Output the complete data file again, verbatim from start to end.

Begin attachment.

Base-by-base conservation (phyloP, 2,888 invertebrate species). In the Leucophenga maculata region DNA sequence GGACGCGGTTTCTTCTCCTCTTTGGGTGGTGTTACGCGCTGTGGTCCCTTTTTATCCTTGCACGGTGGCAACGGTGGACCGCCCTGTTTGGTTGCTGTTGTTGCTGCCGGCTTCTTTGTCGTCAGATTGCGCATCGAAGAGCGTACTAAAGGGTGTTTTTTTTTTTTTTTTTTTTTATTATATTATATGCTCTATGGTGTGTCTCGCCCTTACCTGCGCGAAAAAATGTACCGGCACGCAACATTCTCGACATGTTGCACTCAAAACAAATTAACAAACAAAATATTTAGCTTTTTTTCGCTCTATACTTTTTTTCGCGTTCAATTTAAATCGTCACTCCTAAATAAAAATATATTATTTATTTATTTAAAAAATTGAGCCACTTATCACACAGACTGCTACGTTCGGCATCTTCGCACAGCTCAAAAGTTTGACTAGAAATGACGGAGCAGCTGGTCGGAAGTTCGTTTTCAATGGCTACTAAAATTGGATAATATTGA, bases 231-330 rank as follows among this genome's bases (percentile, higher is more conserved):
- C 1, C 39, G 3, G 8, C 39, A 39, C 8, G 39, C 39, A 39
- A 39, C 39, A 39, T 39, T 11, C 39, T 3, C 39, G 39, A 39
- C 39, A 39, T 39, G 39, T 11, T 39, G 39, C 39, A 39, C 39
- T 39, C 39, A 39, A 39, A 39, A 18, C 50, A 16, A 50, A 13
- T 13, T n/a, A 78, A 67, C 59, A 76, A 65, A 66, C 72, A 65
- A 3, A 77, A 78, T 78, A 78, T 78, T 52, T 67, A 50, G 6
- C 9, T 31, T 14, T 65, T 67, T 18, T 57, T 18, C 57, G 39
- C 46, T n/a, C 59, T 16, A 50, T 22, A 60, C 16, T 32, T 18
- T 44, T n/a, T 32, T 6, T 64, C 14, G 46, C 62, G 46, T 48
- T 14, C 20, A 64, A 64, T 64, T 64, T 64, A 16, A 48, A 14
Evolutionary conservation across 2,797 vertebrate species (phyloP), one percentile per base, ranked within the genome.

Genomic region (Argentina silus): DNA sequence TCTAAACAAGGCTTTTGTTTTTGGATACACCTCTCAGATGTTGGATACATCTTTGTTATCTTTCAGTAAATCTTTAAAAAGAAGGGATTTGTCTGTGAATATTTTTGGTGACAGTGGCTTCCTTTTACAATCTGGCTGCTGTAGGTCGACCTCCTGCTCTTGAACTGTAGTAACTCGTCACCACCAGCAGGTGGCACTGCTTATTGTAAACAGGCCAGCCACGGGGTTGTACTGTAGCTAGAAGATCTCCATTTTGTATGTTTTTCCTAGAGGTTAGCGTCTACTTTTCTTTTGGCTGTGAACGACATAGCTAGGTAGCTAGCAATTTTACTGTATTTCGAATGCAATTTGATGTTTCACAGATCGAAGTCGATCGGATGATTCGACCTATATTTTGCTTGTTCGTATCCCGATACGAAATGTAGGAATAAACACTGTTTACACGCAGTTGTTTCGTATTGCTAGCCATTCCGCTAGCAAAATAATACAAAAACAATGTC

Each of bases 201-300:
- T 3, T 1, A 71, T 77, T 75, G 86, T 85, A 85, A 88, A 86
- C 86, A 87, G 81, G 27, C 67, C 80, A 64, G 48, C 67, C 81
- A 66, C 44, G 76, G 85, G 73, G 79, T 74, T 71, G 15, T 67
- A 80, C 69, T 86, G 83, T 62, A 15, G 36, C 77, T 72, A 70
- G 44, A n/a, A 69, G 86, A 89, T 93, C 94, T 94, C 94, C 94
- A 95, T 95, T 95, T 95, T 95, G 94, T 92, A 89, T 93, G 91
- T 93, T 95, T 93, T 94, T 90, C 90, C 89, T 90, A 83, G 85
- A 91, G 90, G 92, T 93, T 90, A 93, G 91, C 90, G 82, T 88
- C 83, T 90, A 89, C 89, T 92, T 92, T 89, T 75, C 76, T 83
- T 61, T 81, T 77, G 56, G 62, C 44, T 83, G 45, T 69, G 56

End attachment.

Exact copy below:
Base-by-base conservation (phyloP, 2,888 invertebrate species). In the Leucophenga maculata region DNA sequence GGACGCGGTTTCTTCTCCTCTTTGGGTGGTGTTACGCGCTGTGGTCCCTTTTTATCCTTGCACGGTGGCAACGGTGGACCGCCCTGTTTGGTTGCTGTTGTTGCTGCCGGCTTCTTTGTCGTCAGATTGCGCATCGAAGAGCGTACTAAAGGGTGTTTTTTTTTTTTTTTTTTTTTATTATATTATATGCTCTATGGTGTGTCTCGCCCTTACCTGCGCGAAAAAATGTACCGGCACGCAACATTCTCGACATGTTGCACTCAAAACAAATTAACAAACAAAATATTTAGCTTTTTTTCGCTCTATACTTTTTTTCGCGTTCAATTTAAATCGTCACTCCTAAATAAAAATATATTATTTATTTATTTAAAAAATTGAGCCACTTATCACACAGACTGCTACGTTCGGCATCTTCGCACAGCTCAAAAGTTTGACTAGAAATGACGGAGCAGCTGGTCGGAAGTTCGTTTTCAATGGCTACTAAAATTGGATAATATTGA, bases 231-330 rank as follows among this genome's bases (percentile, higher is more conserved):
- C 1, C 39, G 3, G 8, C 39, A 39, C 8, G 39, C 39, A 39
- A 39, C 39, A 39, T 39, T 11, C 39, T 3, C 39, G 39, A 39
- C 39, A 39, T 39, G 39, T 11, T 39, G 39, C 39, A 39, C 39
- T 39, C 39, A 39, A 39, A 39, A 18, C 50, A 16, A 50, A 13
- T 13, T n/a, A 78, A 67, C 59, A 76, A 65, A 66, C 72, A 65
- A 3, A 77, A 78, T 78, A 78, T 78, T 52, T 67, A 50, G 6
- C 9, T 31, T 14, T 65, T 67, T 18, T 57, T 18, C 57, G 39
- C 46, T n/a, C 59, T 16, A 50, T 22, A 60, C 16, T 32, T 18
- T 44, T n/a, T 32, T 6, T 64, C 14, G 46, C 62, G 46, T 48
- T 14, C 20, A 64, A 64, T 64, T 64, T 64, A 16, A 48, A 14
Evolutionary conservation across 2,797 vertebrate species (phyloP), one percentile per base, ranked within the genome.

Genomic region (Argentina silus): DNA sequence TCTAAACAAGGCTTTTGTTTTTGGATACACCTCTCAGATGTTGGATACATCTTTGTTATCTTTCAGTAAATCTTTAAAAAGAAGGGATTTGTCTGTGAATATTTTTGGTGACAGTGGCTTCCTTTTACAATCTGGCTGCTGTAGGTCGACCTCCTGCTCTTGAACTGTAGTAACTCGTCACCACCAGCAGGTGGCACTGCTTATTGTAAACAGGCCAGCCACGGGGTTGTACTGTAGCTAGAAGATCTCCATTTTGTATGTTTTTCCTAGAGGTTAGCGTCTACTTTTCTTTTGGCTGTGAACGACATAGCTAGGTAGCTAGCAATTTTACTGTATTTCGAATGCAATTTGATGTTTCACAGATCGAAGTCGATCGGATGATTCGACCTATATTTTGCTTGTTCGTATCCCGATACGAAATGTAGGAATAAACACTGTTTACACGCAGTTGTTTCGTATTGCTAGCCATTCCGCTAGCAAAATAATACAAAAACAATGTC

Each of bases 201-300:
- T 3, T 1, A 71, T 77, T 75, G 86, T 85, A 85, A 88, A 86
- C 86, A 87, G 81, G 27, C 67, C 80, A 64, G 48, C 67, C 81
- A 66, C 44, G 76, G 85, G 73, G 79, T 74, T 71, G 15, T 67
- A 80, C 69, T 86, G 83, T 62, A 15, G 36, C 77, T 72, A 70
- G 44, A n/a, A 69, G 86, A 89, T 93, C 94, T 94, C 94, C 94
- A 95, T 95, T 95, T 95, T 95, G 94, T 92, A 89, T 93, G 91
- T 93, T 95, T 93, T 94, T 90, C 90, C 89, T 90, A 83, G 85
- A 91, G 90, G 92, T 93, T 90, A 93, G 91, C 90, G 82, T 88
- C 83, T 90, A 89, C 89, T 92, T 92, T 89, T 75, C 76, T 83
- T 61, T 81, T 77, G 56, G 62, C 44, T 83, G 45, T 69, G 56